Oil’s recent impact on flatbeds
By: Phil Sneed
Oil is instrumental to the trucking industry. Trucks run on the fuel refined from crude oil, but trucks are also necessary for transporting crude oil. These operations have spiked within the last six years. The end result, according to Bloomberg News, was the highest levels of U.S. oil production in nearly 40 years and helped the country become the world's leading exporter.
However, recent reports indicate the oil boom has slowed down, and the trucking industry has experienced the after-effects.
"Freight transportation is also relied upon to help transport barrels of crude oil."
Shale oil boom
To understand the current effects on the industry, one has to have an overview of the country's energy dependence. Going back to at least World War II, the nonprofit Council on Foreign Affairs said political leaders were worried about the country's reliance on foreign energy imports. Those worries were fully realized in the 1970s, when the country faced an energy crisis. Everyday Americans lined the streets as they attempted to fill their cars and stockpile on fuel. Images of gas stations with signs signaling no more gasoline were seen often in some parts of the country.
The energy crises eventually ended. Around the late 2000s, policy changes allowed for more domestic drilling for oil and the energy industry entered a boom period, brought on by shale oil and natural gas. Technological innovations and drilling methods opened up new sources of energy that were previously passed over.
Shale oil is derived from a type of rock. According to the National Geographic, "oil shale is a type of sedimentary rock rich in kerogen." The shale oil boom came about because of the substance's resemblance to petroleum. The unconventional oil can be refined into gasoline, diesel fuel, liquid petroleum gas, and commercial products such as sulfur. The remains can then be used for cement.
The U.S. was also home to the shale oil boom because the country has the largest deposits in the world, with many located in the western portion of the country and some areas of Texas. The second largest oil production field in the country is the Eagle Ford Formation. The number of barrels produced every day exponentially increased starting in January 2011. As a result of the oil boom, truck drivers were putting in long hours to transport oil out of the region, which stretched 22 Texas counties, according to a 2011 report from Reuters. The trucking industry was caught in a bind, as trucking and logistics management companies were spread thin in the immediate aftermath of the recession.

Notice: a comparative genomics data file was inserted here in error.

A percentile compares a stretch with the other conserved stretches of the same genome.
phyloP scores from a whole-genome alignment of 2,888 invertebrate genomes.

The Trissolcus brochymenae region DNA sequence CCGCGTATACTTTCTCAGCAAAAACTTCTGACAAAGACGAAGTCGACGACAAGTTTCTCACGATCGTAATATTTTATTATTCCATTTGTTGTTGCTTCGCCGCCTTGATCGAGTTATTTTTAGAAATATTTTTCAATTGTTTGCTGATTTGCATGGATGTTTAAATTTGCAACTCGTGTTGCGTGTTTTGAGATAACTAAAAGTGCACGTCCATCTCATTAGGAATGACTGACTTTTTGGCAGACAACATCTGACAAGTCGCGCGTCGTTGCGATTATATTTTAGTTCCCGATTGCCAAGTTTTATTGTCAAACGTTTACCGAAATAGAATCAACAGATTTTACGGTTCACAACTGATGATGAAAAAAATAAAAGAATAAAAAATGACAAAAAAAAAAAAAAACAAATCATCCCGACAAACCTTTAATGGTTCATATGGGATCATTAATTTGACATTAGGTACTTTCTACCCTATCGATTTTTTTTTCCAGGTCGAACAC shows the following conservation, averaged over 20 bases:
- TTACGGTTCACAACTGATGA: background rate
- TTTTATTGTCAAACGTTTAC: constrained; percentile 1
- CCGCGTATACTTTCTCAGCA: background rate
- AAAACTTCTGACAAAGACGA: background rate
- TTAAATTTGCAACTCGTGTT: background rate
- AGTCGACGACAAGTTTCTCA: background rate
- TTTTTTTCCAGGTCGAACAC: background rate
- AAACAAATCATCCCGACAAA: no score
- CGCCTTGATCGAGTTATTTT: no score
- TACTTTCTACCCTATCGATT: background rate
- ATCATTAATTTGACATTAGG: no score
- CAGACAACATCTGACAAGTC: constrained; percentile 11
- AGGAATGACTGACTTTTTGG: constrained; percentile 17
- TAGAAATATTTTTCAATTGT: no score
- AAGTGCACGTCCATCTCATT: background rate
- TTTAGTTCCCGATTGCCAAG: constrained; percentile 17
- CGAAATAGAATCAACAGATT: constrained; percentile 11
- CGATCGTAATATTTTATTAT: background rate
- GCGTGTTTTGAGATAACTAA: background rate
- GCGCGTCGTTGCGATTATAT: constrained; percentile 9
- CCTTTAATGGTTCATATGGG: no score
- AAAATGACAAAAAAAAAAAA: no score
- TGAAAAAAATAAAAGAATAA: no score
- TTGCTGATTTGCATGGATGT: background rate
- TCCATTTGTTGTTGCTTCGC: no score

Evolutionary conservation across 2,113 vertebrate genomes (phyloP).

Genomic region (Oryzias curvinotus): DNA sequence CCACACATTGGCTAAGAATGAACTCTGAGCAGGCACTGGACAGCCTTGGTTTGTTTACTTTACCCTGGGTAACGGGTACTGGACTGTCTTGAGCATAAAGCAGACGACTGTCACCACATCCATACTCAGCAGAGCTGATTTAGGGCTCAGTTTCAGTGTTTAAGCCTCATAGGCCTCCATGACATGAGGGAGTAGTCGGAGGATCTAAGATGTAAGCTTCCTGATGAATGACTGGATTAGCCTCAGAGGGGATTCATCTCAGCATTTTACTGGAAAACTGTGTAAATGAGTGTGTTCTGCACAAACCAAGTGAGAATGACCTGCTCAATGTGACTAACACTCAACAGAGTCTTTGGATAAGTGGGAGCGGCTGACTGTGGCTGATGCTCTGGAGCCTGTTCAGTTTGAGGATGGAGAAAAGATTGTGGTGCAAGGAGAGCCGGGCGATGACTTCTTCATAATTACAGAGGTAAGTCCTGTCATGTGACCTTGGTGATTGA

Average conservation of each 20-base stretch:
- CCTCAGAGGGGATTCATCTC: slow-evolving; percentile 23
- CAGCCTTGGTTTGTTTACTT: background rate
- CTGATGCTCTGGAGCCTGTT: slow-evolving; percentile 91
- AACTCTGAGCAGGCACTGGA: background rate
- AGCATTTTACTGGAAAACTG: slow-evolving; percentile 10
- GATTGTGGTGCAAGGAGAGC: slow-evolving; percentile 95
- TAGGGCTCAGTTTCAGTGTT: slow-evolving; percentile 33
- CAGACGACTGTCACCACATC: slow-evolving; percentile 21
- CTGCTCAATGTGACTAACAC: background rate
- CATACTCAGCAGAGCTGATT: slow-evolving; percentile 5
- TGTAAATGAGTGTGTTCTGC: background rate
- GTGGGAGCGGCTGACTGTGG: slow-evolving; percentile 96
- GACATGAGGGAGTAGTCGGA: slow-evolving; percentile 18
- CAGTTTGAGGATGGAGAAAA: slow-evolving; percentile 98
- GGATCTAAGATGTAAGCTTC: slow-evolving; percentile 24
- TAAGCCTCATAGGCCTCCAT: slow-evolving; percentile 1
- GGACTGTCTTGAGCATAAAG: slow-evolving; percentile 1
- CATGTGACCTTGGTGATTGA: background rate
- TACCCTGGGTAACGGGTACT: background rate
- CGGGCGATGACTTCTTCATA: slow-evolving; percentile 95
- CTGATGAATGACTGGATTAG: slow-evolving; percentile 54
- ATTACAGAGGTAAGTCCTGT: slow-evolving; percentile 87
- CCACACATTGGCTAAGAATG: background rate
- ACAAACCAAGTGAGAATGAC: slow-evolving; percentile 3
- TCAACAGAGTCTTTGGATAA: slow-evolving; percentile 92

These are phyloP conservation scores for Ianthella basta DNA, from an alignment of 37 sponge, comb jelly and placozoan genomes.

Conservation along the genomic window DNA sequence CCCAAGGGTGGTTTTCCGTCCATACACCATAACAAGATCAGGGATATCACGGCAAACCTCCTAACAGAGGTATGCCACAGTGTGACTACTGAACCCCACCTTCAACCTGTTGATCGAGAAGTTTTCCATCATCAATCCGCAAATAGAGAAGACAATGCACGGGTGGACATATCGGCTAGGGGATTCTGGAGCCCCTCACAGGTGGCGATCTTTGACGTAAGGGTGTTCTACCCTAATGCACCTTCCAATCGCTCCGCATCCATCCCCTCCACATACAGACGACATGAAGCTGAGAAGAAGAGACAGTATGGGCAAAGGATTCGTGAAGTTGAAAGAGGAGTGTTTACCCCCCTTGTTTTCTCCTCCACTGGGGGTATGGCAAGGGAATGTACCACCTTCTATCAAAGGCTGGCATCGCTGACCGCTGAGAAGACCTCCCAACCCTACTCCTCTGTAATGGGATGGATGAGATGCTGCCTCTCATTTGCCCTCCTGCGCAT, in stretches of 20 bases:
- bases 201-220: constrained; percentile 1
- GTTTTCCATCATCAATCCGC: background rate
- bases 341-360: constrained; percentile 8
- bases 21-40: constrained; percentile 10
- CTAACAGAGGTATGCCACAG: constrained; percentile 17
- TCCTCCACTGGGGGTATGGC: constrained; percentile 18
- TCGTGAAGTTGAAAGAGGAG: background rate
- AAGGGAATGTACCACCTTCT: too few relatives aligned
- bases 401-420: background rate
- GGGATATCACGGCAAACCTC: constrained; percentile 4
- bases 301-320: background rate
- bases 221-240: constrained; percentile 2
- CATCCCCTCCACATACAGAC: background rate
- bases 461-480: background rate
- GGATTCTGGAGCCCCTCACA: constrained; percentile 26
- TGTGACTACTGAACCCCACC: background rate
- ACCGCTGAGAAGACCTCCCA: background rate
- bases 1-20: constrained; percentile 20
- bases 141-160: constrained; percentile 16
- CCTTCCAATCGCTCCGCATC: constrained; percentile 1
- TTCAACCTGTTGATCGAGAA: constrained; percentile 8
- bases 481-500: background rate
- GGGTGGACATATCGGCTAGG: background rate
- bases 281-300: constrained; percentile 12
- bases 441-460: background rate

Industry starts to level off
Like other booms and economic peaks, there are periods of stagnant activity and eventual decline. Oil production at shale fields will decline according to the latest projections from the U.S. Energy Information. Part of the decline, according to Bloomberg News, is the declining number of rigs used for production. Drilling methods and technology have created higher efficiency in rigs, and a glut of oil has been produced. As a result, The Wall Street Journal said oil prices have dropped to a six year low. Oil producers have reduced production and that means they don't need heavy equipment as often anymore.
Effect on trucking industry
The boom and subsequent slump has had direct effects on the trucking industry. When drillers were producing at record levels, they needed the help of truck drivers to transport equipment in and out of productions fields, and haul shale oil out of Eagle Ford.
The decline has subsequently forced some companies to merge to avoid further financial losses. Since production has dipped, some trucks have been hit the hardest. From 2013 to 2014, loads carried on flatbed trucks grew 10 percent, according to The Wall Street Journal. Growth only reached 4.7 percent from the second quarter of 2014 to present.
"The boom and subsequent slump has impacted the trucking industry."
Jonathan Starks, an analyst with FTR Transportation Intelligence, told The Wall Street Journal there are many players within the flatbed transportation area. He expected more mergers to occur in the near future.To help cope with the side effects of declining oil production, some trucking companies are merging by buying up smaller operators. Daseke Incorporated recently announced the acquisition of Hornady Transportation LLC. The merger will increase Daseke's fleet to over 6,000 trailers, which is 50 percent more than the company had one year ago. This move comes after the company purchased Lone Star Transportation in October 2014. Despite the oil industry's effect on trucking, Daseke projects $750 million in revenue. The company reported $50 million in revenue in 2011.
"The flatbed and open-deck trucking industry is extremely fragmented and ripe for consolidation," Daseke's chief financial officer, Scott Wheeler, told The Wall Street Journal.
The surge in Daseke's revenue shows trucking remains a vital part of the U.S. economy. The oil boom proved beneficial for many trucking companies, and the decline has revealed the need to stay ahead of trends and be willing to adapt to changing economic conditions.